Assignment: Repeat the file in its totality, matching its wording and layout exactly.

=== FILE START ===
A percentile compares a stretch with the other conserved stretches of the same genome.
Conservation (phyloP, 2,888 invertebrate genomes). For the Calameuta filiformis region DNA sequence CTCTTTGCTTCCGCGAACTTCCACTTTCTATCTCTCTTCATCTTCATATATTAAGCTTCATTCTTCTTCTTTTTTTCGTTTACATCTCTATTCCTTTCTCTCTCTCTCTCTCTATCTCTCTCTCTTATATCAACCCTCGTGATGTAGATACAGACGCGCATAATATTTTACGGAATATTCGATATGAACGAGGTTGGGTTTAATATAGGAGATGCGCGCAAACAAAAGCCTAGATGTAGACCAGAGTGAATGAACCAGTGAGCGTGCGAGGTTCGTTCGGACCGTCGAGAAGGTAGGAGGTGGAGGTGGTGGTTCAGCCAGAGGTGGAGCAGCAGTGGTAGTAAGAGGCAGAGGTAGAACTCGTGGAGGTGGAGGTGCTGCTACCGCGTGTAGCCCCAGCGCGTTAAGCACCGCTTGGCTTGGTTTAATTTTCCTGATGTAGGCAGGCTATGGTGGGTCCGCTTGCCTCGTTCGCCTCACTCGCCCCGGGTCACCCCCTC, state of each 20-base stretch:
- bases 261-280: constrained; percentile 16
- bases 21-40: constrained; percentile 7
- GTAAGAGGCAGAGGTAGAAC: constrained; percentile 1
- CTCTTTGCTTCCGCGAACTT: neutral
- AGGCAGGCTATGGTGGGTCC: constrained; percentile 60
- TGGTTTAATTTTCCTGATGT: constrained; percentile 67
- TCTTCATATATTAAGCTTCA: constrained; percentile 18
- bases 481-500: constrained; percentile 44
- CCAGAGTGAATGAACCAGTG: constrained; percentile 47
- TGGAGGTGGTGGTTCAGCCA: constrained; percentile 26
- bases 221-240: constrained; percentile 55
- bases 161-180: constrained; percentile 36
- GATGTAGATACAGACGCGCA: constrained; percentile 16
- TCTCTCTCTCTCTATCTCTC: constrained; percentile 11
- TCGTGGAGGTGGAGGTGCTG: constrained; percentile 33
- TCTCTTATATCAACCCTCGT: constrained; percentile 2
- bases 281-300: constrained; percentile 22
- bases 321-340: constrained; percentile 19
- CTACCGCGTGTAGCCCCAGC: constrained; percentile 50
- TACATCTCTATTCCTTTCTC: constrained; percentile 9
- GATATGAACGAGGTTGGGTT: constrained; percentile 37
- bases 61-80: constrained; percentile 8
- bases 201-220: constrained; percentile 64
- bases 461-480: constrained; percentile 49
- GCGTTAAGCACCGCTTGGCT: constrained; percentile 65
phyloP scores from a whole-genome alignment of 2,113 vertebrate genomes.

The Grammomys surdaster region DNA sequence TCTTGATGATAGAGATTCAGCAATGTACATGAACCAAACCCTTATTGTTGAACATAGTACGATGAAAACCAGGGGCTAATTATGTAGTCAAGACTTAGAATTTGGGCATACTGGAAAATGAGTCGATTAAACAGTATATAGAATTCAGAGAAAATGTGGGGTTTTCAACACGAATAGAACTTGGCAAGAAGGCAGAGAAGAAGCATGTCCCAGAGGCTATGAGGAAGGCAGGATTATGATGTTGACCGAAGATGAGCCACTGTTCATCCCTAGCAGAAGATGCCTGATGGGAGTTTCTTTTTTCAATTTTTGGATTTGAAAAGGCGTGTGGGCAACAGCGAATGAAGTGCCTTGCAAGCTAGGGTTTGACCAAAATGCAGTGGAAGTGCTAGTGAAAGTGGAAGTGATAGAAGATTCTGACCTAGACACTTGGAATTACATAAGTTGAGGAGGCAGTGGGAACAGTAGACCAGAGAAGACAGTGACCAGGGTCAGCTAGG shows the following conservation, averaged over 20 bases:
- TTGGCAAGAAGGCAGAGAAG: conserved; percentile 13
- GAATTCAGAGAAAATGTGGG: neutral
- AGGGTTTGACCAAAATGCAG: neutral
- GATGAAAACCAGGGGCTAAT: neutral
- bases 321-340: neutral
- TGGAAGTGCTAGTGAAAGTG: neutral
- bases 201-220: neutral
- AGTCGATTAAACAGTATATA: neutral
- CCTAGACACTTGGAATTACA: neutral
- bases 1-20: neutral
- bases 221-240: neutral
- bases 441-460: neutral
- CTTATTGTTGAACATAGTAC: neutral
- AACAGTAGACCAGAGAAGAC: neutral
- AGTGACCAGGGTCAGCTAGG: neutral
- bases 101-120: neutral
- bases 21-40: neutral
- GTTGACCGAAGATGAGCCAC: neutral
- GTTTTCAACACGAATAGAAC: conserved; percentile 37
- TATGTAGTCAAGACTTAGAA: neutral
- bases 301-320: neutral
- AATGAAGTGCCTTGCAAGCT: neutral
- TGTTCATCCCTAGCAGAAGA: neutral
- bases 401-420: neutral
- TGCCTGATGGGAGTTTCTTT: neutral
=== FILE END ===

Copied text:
A percentile compares a stretch with the other conserved stretches of the same genome.
Conservation (phyloP, 2,888 invertebrate genomes). For the Calameuta filiformis region DNA sequence CTCTTTGCTTCCGCGAACTTCCACTTTCTATCTCTCTTCATCTTCATATATTAAGCTTCATTCTTCTTCTTTTTTTCGTTTACATCTCTATTCCTTTCTCTCTCTCTCTCTCTATCTCTCTCTCTTATATCAACCCTCGTGATGTAGATACAGACGCGCATAATATTTTACGGAATATTCGATATGAACGAGGTTGGGTTTAATATAGGAGATGCGCGCAAACAAAAGCCTAGATGTAGACCAGAGTGAATGAACCAGTGAGCGTGCGAGGTTCGTTCGGACCGTCGAGAAGGTAGGAGGTGGAGGTGGTGGTTCAGCCAGAGGTGGAGCAGCAGTGGTAGTAAGAGGCAGAGGTAGAACTCGTGGAGGTGGAGGTGCTGCTACCGCGTGTAGCCCCAGCGCGTTAAGCACCGCTTGGCTTGGTTTAATTTTCCTGATGTAGGCAGGCTATGGTGGGTCCGCTTGCCTCGTTCGCCTCACTCGCCCCGGGTCACCCCCTC, state of each 20-base stretch:
- bases 261-280: constrained; percentile 16
- bases 21-40: constrained; percentile 7
- GTAAGAGGCAGAGGTAGAAC: constrained; percentile 1
- CTCTTTGCTTCCGCGAACTT: neutral
- AGGCAGGCTATGGTGGGTCC: constrained; percentile 60
- TGGTTTAATTTTCCTGATGT: constrained; percentile 67
- TCTTCATATATTAAGCTTCA: constrained; percentile 18
- bases 481-500: constrained; percentile 44
- CCAGAGTGAATGAACCAGTG: constrained; percentile 47
- TGGAGGTGGTGGTTCAGCCA: constrained; percentile 26
- bases 221-240: constrained; percentile 55
- bases 161-180: constrained; percentile 36
- GATGTAGATACAGACGCGCA: constrained; percentile 16
- TCTCTCTCTCTCTATCTCTC: constrained; percentile 11
- TCGTGGAGGTGGAGGTGCTG: constrained; percentile 33
- TCTCTTATATCAACCCTCGT: constrained; percentile 2
- bases 281-300: constrained; percentile 22
- bases 321-340: constrained; percentile 19
- CTACCGCGTGTAGCCCCAGC: constrained; percentile 50
- TACATCTCTATTCCTTTCTC: constrained; percentile 9
- GATATGAACGAGGTTGGGTT: constrained; percentile 37
- bases 61-80: constrained; percentile 8
- bases 201-220: constrained; percentile 64
- bases 461-480: constrained; percentile 49
- GCGTTAAGCACCGCTTGGCT: constrained; percentile 65
phyloP scores from a whole-genome alignment of 2,113 vertebrate genomes.

The Grammomys surdaster region DNA sequence TCTTGATGATAGAGATTCAGCAATGTACATGAACCAAACCCTTATTGTTGAACATAGTACGATGAAAACCAGGGGCTAATTATGTAGTCAAGACTTAGAATTTGGGCATACTGGAAAATGAGTCGATTAAACAGTATATAGAATTCAGAGAAAATGTGGGGTTTTCAACACGAATAGAACTTGGCAAGAAGGCAGAGAAGAAGCATGTCCCAGAGGCTATGAGGAAGGCAGGATTATGATGTTGACCGAAGATGAGCCACTGTTCATCCCTAGCAGAAGATGCCTGATGGGAGTTTCTTTTTTCAATTTTTGGATTTGAAAAGGCGTGTGGGCAACAGCGAATGAAGTGCCTTGCAAGCTAGGGTTTGACCAAAATGCAGTGGAAGTGCTAGTGAAAGTGGAAGTGATAGAAGATTCTGACCTAGACACTTGGAATTACATAAGTTGAGGAGGCAGTGGGAACAGTAGACCAGAGAAGACAGTGACCAGGGTCAGCTAGG shows the following conservation, averaged over 20 bases:
- TTGGCAAGAAGGCAGAGAAG: conserved; percentile 13
- GAATTCAGAGAAAATGTGGG: neutral
- AGGGTTTGACCAAAATGCAG: neutral
- GATGAAAACCAGGGGCTAAT: neutral
- bases 321-340: neutral
- TGGAAGTGCTAGTGAAAGTG: neutral
- bases 201-220: neutral
- AGTCGATTAAACAGTATATA: neutral
- CCTAGACACTTGGAATTACA: neutral
- bases 1-20: neutral
- bases 221-240: neutral
- bases 441-460: neutral
- CTTATTGTTGAACATAGTAC: neutral
- AACAGTAGACCAGAGAAGAC: neutral
- AGTGACCAGGGTCAGCTAGG: neutral
- bases 101-120: neutral
- bases 21-40: neutral
- GTTGACCGAAGATGAGCCAC: neutral
- GTTTTCAACACGAATAGAAC: conserved; percentile 37
- TATGTAGTCAAGACTTAGAA: neutral
- bases 301-320: neutral
- AATGAAGTGCCTTGCAAGCT: neutral
- TGTTCATCCCTAGCAGAAGA: neutral
- bases 401-420: neutral
- TGCCTGATGGGAGTTTCTTT: neutral